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Ephorus likewise shows us the opinion of the ancients respecting Ethiopia, in his Treatise on Europe. He says, ‘If the whole celestial and terrestrial globe were divided into four parts, the Indians would possess that towards the east, the Ethiopians towards the south, the Kelts towards the west, and the Scythians towards the north.’ He adds that Ethiopia is larger than Scythia; for, says he, it appears that the country of the Ethiopians extends from the rising to the setting of the sun in winter; and Scythia is opposite to it. It is evident this was the opinion of Homer, since he places Ithaca

“ Towards the gloomy region,1

Odyssey ix. 26.
that is, towards the north,2 but the others apart, “ Towards the morning and the sun,

” by which he means the whole southern hemisphere: and again when he says,

“ speed they their course
With right-hand flight towards the ruddy east,
Or leftward down into the shades of eve.3

Iliad xii. 239.
And again,

“ Alas! my friends, for neither west
Know we, nor east, where rises or where sets
The all-enlightening sun.4

Odyssey x. 190.
Which we shall explain more fully when we come to speak of Ithaca.5

When therefore he says,

“ For to the banks of the Oceanus,
Where Ethiopia holds a feast to Jove,
He journey'd yesterday,6

Iliad i. 423.
we should take this in a general sense, and understand by it the whole of the ocean which washes Ethiopia and the southern region, for to whatever part of this region you direct your attention, you will there find both the ocean and Ethiopia. It is in a similar style he says,

“ But Neptune, traversing in his return
From Ethiopia's sons the mountain heights
Of Solymè, descried him from afar.7

Odyssey v. 282.
which is equal to saying, ‘in his return from the southern regions,’8 meaning by the Solymi, as I remarked before, not those of Pisidia, but certain others merely imaginary, having the same name, and bearing the like relation to the navigators in [Ulysses'] ship, and the southern inhabitants there called Ethiopians, as those of Pisidia do in regard to Pontus and the inhabitants of Egyptian Ethiopia. What he says about the cranes must likewise be understood in a general sense.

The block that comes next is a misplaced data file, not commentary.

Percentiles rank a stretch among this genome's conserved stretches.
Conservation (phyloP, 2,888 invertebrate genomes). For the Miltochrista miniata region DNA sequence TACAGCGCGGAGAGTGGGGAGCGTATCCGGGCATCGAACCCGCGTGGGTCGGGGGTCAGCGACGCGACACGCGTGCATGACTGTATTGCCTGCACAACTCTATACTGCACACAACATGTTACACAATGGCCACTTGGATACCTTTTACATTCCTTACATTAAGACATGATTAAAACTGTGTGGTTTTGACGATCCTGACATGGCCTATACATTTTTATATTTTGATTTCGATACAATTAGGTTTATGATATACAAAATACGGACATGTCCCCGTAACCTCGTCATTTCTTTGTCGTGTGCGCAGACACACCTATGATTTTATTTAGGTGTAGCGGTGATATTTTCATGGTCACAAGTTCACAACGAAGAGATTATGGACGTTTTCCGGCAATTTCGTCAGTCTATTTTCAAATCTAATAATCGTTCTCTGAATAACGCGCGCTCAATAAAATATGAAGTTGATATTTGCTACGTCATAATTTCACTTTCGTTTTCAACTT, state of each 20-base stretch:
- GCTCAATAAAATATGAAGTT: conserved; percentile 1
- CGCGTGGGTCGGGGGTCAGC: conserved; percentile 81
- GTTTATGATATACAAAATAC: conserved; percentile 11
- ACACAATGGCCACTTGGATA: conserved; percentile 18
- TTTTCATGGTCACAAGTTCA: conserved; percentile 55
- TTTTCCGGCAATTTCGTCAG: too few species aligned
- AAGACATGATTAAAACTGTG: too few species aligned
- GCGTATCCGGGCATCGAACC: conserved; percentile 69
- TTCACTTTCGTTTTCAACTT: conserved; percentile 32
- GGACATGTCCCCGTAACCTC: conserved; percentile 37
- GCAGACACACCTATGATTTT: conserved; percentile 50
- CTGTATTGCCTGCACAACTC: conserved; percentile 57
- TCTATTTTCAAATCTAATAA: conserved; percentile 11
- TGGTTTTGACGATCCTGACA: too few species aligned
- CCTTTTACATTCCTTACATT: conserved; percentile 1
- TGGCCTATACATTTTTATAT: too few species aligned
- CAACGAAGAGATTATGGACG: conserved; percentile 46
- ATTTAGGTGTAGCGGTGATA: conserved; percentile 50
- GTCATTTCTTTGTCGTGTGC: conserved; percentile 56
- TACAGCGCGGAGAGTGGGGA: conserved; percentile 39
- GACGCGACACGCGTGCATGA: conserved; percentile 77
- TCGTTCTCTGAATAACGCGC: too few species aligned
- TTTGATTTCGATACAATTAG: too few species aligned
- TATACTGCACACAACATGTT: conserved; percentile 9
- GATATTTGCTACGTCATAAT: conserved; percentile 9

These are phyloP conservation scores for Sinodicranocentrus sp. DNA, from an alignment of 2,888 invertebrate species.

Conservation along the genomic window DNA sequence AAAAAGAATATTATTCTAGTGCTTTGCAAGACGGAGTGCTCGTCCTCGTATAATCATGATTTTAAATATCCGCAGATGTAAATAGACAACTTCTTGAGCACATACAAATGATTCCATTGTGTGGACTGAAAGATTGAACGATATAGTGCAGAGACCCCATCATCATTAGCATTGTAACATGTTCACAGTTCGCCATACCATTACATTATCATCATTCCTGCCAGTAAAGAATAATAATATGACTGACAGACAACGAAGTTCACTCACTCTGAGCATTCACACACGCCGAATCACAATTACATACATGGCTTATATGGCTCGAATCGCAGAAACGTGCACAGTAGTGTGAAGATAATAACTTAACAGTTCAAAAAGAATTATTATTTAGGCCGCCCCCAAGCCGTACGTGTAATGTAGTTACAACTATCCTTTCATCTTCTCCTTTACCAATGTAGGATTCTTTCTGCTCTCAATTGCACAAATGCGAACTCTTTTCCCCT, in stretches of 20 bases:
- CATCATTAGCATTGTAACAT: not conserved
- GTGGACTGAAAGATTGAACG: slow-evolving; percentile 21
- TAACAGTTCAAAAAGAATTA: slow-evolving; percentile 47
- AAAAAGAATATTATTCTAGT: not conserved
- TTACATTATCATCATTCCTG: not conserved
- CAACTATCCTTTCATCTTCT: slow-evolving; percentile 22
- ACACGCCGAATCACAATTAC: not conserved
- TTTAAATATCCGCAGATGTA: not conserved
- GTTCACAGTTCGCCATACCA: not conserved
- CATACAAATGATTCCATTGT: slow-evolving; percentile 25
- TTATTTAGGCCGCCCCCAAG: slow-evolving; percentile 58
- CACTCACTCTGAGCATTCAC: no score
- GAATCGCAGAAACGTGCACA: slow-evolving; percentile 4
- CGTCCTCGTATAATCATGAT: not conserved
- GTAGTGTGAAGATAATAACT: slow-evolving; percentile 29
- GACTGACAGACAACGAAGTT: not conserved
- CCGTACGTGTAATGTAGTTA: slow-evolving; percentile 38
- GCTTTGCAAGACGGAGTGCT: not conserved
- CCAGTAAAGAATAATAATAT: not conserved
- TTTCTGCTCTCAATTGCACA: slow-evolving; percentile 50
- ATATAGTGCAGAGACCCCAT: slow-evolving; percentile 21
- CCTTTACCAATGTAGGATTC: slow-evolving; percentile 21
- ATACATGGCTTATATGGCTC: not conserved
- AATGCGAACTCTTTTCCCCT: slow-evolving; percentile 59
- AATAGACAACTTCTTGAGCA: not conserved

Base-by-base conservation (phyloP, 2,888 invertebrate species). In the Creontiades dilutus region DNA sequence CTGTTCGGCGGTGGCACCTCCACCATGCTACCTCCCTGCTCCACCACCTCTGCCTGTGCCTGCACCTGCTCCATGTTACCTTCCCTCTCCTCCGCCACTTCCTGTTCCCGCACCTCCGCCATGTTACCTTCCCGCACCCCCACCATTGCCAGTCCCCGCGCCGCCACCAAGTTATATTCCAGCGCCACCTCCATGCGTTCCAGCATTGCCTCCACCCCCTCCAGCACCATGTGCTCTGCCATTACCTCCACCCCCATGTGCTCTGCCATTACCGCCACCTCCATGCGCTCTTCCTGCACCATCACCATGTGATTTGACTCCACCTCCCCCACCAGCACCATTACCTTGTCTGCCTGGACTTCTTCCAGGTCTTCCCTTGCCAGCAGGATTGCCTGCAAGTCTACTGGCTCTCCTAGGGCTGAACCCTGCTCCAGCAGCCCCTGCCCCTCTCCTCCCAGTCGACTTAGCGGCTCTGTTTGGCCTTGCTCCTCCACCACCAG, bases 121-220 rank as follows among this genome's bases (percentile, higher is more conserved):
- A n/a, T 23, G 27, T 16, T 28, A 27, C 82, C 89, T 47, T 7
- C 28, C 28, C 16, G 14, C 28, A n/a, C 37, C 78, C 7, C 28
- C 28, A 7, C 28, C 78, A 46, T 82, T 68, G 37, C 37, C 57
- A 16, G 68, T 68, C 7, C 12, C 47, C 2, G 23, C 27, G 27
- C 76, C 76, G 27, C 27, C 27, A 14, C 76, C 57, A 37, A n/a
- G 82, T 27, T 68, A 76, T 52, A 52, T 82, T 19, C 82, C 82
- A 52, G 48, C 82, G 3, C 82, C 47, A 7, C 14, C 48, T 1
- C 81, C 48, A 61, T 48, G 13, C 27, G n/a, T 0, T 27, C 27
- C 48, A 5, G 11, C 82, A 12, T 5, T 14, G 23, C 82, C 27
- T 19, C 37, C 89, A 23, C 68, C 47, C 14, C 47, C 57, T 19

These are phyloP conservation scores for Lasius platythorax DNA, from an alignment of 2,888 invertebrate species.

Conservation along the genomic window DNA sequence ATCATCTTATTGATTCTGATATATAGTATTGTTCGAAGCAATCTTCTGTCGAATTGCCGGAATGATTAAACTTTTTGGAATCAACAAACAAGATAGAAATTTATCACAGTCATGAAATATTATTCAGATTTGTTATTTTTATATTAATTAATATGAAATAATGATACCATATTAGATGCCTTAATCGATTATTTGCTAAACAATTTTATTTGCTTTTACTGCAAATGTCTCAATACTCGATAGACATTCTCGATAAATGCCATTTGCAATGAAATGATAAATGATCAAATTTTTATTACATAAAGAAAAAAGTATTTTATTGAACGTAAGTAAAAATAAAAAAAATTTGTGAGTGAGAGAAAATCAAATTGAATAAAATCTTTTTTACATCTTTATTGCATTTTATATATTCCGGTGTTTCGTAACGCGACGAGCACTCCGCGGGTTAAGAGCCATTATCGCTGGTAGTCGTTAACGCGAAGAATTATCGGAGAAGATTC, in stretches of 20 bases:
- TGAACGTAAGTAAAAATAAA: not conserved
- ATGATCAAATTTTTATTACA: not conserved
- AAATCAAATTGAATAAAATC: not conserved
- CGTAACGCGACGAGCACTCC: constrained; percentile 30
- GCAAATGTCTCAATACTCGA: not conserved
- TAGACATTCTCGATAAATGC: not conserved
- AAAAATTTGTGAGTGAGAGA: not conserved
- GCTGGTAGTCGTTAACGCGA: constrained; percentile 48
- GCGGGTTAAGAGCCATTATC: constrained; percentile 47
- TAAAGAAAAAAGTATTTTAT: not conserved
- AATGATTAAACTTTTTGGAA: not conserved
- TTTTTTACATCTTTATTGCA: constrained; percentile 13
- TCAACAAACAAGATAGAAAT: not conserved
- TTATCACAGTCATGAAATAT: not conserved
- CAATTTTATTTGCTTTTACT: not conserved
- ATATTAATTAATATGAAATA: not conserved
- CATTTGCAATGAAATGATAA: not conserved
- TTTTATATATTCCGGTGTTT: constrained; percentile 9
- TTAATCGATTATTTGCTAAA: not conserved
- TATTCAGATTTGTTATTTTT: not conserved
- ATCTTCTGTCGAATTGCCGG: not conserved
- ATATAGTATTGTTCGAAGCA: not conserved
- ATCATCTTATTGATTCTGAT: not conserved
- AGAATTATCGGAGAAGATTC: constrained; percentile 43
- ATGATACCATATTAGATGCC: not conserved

“ Such clang is heard
Along the skies, when from incessant showers
Escaping, and from winter's cold, the cranes
Take wing, and over ocean speed away.
Woe to the land of dwarfs! prepared they fly
For slaughter of the small Pygmæan race.9

Iliad iii. 3.
For it is not in Greece alone that the crane is observed to emigrate to more southern regions, but likewise from Italy and Iberia,10 from [the shores of] the Caspian, and from Bactriana. But since the ocean extends along the whole southern coast, and the cranes fly to all parts of it indiscriminately at the approach of winter, we must likewise believe that the Pygmies11 were equally considered to inhabit the whole of it. And if the moderns have confined the term of Ethiopians to those only who dwell near to Egypt, and have also restricted the Pygmies in like manner, this must not be allowed to interfere with the meaning of the ancients. We do not speak of all the people who fought against Troy as merely Achæans and Argives, though Homer describes the whole under those two names. Similar to this is my remark concerning the separation of the Ethiopians into two divisions, that under that designation we should understand the whole of the nations inhabiting the sea-board from east to west. The Ethiopians taken in this sense are naturally separated into two parts by the Arabian Gulf, which occupies a considerable portion of a meridian circle,12 and resembles a river, being in length nearly 15,000 stadia,13 and in breadth not above 1000 at the widest point. In addition to the length, the recess of the Gulf is distant from the sea at Pelusium only three or four days' journey across the isthmus. On this account those who are most felicitous in their division of Asia and Africa, prefer the Gulf14 as a better boundary line for the two continents than the Nile, since it extends almost entirely from sea to sea, whereas the Nile is so remote from the ocean that it does not by any means divide the whole of Asia from Africa. On this account I believe it was the Gulf which the poet looked upon as dividing into two portions the whole southern regions of the inhabited earth. Is it possible, then, that he was unacquainted with the isthmus which separates this Gulf from the Egyptian Sea?15